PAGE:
AbstractThis thesis investigates the determinants of solvency and profitability of Takaful (Islamic insurance) firms in the GCC and Malaysia. A database of financial accounting data was constructed by the author for a sample of 41 Takaful firms in the GCC and 11 Takaful firms in Malaysia for the period 2011 to 2016.
Robust regressions were run, using standard measures of solvency (Net Assets/Net Contributions) and profitability (ROA) for the dependent variables. A breakdown of the participants’ fund for both markets was undertaken in order to derive explanatory variables, including Wakala Fees, Commission Paid, and Risk Retention Ratio, expected to be significant in explaining variation in the dependent variables. Other explanatory variables, motivated by previous empirical studies, include selected macroeconomic variables and ratios computed from the financial accounting data.
The main results of the study indicate that gross claims, re-Takaful contribution ceded and Wakalah fees are the main factors that contribute to the GCC participants’ fund output. Their contributions are 33.3%, 24.35% and 8.44%, respectively. Gross claims paid, Wakalah fees, re-Takaful contribution ceded, management expenses and commission paid are the main factors contributing to the Malaysian participants’ fund output. Their contributions are 38.4%, 16%, 12%, 10% and 7%, respectively.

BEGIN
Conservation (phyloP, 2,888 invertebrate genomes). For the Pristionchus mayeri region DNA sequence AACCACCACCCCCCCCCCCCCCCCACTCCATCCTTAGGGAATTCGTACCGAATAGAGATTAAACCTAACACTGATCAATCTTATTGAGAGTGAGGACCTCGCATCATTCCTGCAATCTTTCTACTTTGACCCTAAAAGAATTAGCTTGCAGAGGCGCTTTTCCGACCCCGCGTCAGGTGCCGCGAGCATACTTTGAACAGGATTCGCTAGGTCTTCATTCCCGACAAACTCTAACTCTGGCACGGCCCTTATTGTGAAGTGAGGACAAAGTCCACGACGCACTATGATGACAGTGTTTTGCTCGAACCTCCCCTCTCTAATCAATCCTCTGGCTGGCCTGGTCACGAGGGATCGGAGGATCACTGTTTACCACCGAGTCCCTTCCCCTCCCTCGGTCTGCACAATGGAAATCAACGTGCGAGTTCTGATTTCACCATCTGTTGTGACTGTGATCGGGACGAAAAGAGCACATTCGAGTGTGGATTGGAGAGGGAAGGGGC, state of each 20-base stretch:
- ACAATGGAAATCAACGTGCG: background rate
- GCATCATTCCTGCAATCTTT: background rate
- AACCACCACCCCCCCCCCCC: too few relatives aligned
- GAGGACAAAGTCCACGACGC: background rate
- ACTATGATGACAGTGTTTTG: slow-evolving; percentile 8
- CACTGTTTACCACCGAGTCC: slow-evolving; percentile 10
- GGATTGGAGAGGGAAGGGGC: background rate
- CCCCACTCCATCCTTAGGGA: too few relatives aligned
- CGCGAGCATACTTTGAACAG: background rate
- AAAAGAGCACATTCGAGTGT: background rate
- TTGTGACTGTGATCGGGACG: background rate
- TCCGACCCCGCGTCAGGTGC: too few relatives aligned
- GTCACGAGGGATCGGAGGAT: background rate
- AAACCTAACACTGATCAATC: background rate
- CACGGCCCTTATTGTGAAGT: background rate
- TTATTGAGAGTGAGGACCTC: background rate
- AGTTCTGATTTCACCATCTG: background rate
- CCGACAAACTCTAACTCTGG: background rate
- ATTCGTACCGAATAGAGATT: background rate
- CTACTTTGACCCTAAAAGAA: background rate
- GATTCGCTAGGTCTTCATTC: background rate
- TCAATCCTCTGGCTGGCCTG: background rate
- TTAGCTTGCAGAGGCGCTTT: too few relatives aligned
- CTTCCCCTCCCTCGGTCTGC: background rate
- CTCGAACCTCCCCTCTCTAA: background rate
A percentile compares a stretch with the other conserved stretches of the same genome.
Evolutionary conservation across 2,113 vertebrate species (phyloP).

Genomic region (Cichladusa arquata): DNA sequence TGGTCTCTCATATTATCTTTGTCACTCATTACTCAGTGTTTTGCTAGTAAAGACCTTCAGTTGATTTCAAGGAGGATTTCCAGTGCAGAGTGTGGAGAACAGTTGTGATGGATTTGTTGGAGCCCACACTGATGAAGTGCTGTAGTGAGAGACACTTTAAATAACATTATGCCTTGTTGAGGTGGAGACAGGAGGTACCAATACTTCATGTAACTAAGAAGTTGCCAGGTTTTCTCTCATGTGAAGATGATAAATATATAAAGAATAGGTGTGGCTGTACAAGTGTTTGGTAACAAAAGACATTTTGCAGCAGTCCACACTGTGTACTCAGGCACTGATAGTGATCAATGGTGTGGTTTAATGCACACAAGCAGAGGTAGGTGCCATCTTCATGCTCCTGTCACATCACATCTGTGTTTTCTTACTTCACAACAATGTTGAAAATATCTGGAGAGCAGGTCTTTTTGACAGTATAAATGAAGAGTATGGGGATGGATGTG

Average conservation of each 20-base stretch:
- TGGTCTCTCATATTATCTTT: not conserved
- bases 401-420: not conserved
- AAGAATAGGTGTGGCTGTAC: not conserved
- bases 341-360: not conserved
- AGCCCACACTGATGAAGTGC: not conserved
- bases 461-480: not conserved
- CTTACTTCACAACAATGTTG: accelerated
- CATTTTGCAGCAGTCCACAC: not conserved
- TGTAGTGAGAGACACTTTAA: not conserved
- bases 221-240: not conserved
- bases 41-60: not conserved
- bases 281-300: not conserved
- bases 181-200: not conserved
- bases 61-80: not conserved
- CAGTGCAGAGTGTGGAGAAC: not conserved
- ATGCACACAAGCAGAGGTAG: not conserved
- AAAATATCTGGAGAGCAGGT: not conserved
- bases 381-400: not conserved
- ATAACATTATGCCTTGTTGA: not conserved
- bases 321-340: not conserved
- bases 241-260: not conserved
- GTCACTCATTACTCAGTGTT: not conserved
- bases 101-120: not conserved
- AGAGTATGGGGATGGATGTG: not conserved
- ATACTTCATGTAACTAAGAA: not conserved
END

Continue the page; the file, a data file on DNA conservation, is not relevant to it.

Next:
The findings show that risk retention, contribution growth, Takaful leverage and Wakalah fees are statistically significant determinants for the solvency of GCC Takaful firms, while, Wakalah fees, contribution growth, commission paid, management expenses and risk retention are statistically significant for the solvency of the Malaysian Takaful firms.
Company size and GDP are significant determinants for the profitability of GCC Takaful companies, while company age, Wakalah fees, investment income and contribution growth are important determinants to explain the profitability of Malaysian Takaful firms.
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